Best Privacy & Surveillance in Society Books

Here you will get Best Privacy & Surveillance in Society Books For you.This is an up-to-date list of recommended books.

1. Weapons of Math Destruction: How Big Data Increases Inequality and Threatens Democracy

Author: by Cathy O'Neil
288 pages

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NEW YORK TIMES BESTSELLER A former Wall Street quant sounds the alarm on Big Data and the mathematical models that threaten to rip apart our social fabricwith a new afterword A manual for the twenty-first-century citizen … Relevant and urgent. Financial Times NATIONAL BOOK AWARD LONGLIST NAMED ONE OF THE BEST BOOKS OF THE YEAR BY The New York Times Book Review The Boston Globe Wired Fortune Kirkus Reviews The Guardian Nature On Point We live in the age of the algorithm.

Increasingly, the decisions that affect our liveswhere we go to school, whether we can get a job or a loan, how much we pay for health insuranceare being made not by humans, but by machines. In theory, this should lead to greater fairness: Everyone is judged according to the same rules.

But as mathematician and data scientist Cathy O’Neil reveals, the mathematical models being used today are unregulated and uncontestable, even when they’re wrong. Most troubling, they reinforce discriminationpropping up the lucky, punishing the downtrodden, and undermining our democracy in the process.

2. The Age of Surveillance Capitalism: The Fight for a Human Future at the New Frontier of Power

Author: by Shoshana Zuboff

704 pages

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The challenges to humanity posed by the digital future, the first detailed examination of the unprecedented form of power called “surveillance capitalism,” and the quest by powerful corporations to predict and control our behavior. In this masterwork of original thinking and research, Shoshana Zuboff provides startling insights into the phenomenon that she has named surveillance capitalism.

The stakes could not be higher: a global architecture of behavior modification threatens human nature in the twenty-first century just as industrial capitalism disfigured the natural world in the twentieth. Zuboff vividly brings to life the consequences as surveillance capitalism advances from Silicon Valley into every economic sector.

Vast wealth and power are accumulated in ominous new “behavioral futures markets,” where predictions about our behavior are bought and sold, and the production of goods and services is subordinated to a new “means of behavioral modification.” The threat has shifted from a totalitarian Big Brother state to a ubiquitous digital architecture: a “Big Other” operating in the interests of surveillance capital.

3. Cyber Crisis: Protecting Your Business from Real Threats in the Virtual World

Author: by Eric Cole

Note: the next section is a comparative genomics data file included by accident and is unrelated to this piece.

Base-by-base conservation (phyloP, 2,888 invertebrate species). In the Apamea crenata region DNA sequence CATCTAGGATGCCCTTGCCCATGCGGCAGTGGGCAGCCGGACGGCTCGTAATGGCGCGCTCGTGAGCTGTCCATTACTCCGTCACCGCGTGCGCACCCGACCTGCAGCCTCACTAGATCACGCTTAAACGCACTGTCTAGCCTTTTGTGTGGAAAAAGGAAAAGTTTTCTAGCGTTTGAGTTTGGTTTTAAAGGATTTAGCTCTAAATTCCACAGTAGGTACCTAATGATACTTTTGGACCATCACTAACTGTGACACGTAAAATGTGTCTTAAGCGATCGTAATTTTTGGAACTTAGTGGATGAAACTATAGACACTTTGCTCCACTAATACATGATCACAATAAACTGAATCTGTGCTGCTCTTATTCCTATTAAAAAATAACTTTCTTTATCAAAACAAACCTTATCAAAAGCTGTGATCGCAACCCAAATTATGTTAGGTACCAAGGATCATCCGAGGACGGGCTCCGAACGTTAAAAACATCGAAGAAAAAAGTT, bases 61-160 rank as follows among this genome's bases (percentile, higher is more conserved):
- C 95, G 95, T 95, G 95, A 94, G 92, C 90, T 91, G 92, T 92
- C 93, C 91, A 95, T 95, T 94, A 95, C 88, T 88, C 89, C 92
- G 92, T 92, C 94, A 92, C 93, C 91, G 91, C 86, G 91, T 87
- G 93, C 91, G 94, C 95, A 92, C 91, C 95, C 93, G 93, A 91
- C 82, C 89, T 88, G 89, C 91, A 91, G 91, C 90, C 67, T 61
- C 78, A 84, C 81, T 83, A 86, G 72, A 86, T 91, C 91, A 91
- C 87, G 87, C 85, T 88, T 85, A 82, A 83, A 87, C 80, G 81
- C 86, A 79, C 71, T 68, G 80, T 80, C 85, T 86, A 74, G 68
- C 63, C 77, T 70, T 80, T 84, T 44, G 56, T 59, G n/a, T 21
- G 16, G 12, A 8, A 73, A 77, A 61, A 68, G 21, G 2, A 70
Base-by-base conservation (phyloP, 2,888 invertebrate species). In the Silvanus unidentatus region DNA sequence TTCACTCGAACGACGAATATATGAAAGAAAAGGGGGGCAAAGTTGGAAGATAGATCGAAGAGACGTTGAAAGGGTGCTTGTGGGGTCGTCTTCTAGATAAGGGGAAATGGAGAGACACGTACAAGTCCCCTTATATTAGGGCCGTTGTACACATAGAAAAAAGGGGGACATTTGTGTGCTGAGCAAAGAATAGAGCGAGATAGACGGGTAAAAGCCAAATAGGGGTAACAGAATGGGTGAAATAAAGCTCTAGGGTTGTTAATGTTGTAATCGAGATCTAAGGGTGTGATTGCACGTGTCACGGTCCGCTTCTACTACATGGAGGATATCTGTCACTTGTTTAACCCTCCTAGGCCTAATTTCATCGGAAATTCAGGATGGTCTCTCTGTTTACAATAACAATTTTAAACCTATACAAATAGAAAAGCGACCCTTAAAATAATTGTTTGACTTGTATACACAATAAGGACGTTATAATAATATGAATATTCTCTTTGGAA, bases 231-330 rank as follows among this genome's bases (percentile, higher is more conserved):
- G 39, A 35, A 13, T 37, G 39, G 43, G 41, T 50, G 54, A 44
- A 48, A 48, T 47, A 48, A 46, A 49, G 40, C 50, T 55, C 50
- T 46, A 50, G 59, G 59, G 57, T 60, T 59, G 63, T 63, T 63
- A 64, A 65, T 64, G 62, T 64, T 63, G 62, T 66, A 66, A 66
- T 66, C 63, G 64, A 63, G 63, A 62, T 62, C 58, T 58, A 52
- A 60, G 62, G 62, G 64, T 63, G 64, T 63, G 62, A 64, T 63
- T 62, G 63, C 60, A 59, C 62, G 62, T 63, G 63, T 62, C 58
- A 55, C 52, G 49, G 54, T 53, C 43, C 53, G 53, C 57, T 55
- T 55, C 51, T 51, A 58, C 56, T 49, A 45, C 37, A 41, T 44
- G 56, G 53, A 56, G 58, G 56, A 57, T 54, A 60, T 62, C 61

May 18, 2021

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Based on news reports, you might think there’s a major cybersecurity threat every four to five months. In reality, there’s a cybersecurity attack happening every minute of every day. Today, we live our livesand conduct our businessonline. Our data is in the cloud and in our pockets on our smartphones, shuttled over public Wi-Fi and company networks.

To keep it safe, we rely on passwords and encryption and private servers, IT departments and best practices. But as you read this, there is a 70 percent chance that your data is compromised … You just don’t know it yet. Cybersecurity attacks have increased exponentially, but because they’re stealthy and often invisible, many underplay, ignore, or simply don’t realize the danger.

By the time they discover a breach, most individuals and businesses have been compromised for over three years. Instead of waiting until a problem surfaces, avoiding a data disaster means acting now to prevent one. In Cyber Crisis, Eric Cole gives readers a clear-eyed picture of the information war raging in cyberspace.

4. Silent Weapons for Quiet Wars: An Introductory Programming Manual

Author: by Anonymous
Book Tree
68 pages

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This is the top secret manual said to be found by accident in 1986 by an employee of Boeing Aircraft. He bought a surplus IBM copier for scrap parts at a government sale and found the manual inside. The manual outlines a plan to control the masses through manipulation of industry, education and politics, and to divert the public’s attention from what is really going on.

Surprisingly, it is claimed that much of what is outlined has come to pass, and makes interesting reading for those exploring the deeper levels of our social structure and how it may be controlled or influenced. This Book Tree edition includes all of the important charts and diagrams not seen in other versions.